By Jennifer Copley (Last Updated 28 November 2016)
The short answer to this question is “no.”
Women can’t gain the same bulk as men unless they take steroids or have unusually high testosterone levels (women do have some testosterone, but far less than men). Female bodybuilders with enormous muscles spend far more time in the gym than most strength trainers (typically 6 days a week, 1-3 hours per session), and the majority take steroids as well.
Strength training burns fat and improves body composition
Female strength trainers who work out with weights a few times a week replace fat with muscle so that they become stronger and more toned. Muscle weighs more, but it takes up less space, so female strength trainers often gain weight while losing inches.
Strength training workouts burn calories, but strength trainers also burn more calories even when resting because muscle uses more calories than fat. However, achieving these benefits requires lifting heavier weights than most women choose.
Many women lift weights that are too light to produce any real benefits because they’re afraid of bulking up. If you want to trade fat for muscle and develop a firmer, stronger body, you should choose weights heavy enough that you can’t do more than 8-10 repetitions with them and do bodyweight exercises such as push-ups, pull-ups, chin-ups, and tricep dips.
Strength training provides significant health benefits for women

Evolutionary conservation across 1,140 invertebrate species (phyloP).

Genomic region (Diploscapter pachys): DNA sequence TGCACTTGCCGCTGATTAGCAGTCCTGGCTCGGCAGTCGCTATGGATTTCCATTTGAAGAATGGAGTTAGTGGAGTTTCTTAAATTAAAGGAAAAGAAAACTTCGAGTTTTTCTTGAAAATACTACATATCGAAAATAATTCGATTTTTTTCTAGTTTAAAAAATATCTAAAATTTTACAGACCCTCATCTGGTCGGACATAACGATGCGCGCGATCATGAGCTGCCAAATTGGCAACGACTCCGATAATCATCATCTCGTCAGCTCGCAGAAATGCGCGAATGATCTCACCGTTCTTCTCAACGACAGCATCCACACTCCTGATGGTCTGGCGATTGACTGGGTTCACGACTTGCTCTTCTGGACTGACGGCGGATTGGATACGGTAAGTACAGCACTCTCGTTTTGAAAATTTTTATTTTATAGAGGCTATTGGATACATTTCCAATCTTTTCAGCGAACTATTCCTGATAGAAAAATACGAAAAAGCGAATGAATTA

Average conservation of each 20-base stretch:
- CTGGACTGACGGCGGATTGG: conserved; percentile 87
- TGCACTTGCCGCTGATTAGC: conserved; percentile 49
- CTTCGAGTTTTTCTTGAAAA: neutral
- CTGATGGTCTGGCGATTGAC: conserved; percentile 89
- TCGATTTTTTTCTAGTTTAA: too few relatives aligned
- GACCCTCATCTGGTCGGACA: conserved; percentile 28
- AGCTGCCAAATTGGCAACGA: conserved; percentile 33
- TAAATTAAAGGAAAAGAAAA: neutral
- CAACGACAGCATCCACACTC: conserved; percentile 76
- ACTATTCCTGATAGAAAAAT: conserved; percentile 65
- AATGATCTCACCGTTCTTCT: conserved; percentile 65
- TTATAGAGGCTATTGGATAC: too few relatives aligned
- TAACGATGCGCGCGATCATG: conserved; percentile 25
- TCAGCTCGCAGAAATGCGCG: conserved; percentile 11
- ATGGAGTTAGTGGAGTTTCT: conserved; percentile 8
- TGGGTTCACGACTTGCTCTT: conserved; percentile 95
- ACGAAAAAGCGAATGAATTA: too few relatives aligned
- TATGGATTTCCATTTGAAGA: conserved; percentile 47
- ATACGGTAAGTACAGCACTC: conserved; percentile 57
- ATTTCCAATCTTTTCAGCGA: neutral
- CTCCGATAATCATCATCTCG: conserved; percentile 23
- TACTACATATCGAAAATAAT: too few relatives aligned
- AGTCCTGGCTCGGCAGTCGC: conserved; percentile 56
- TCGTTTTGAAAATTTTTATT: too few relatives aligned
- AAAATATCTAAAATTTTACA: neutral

Strength training is extremely beneficial for women because they tend to lose more muscle and lose it more quickly than men as they age.
They are also at greater risk for osteoporosis, and strength training prevents bone loss.
Strength training keeps women fitter, stronger, and more youthful (both in appearance and ability) as they age. Female strength trainers enjoy a significantly higher quality of life in their later years and are far less likely to become disabled by injuries, illnesses, and the general weakness associated with aging.
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- Hutchinson, A., PhD. (2011). Which Comes First, Cardio or Weights? Fitness Myths, Training Truths, and Other Surprising Discoveries from the Science of Exercise. HarperCollins.
- Karp, J., PhD. (2003). Weight Training Q & A. IDEA Health and Fitness Association.
- Paquin, B. RN, CSN, ISSA Certified Personal Trainer. (2016). Ladies, lifting heavy won’t make you “bulk up”. International Sports Sciences Association.
- Sinkler, J. (2013). 4 Myths About Strength-Training Busted! Step away from the five-pound dumbbells! Lifting heavier weights is the secret to scoring a leaner, fitter, hotter body. Women’s Health.
- Sloan, C. (n.d.). Does Lifting Weights Make Women Bulk Up? WebMD.com.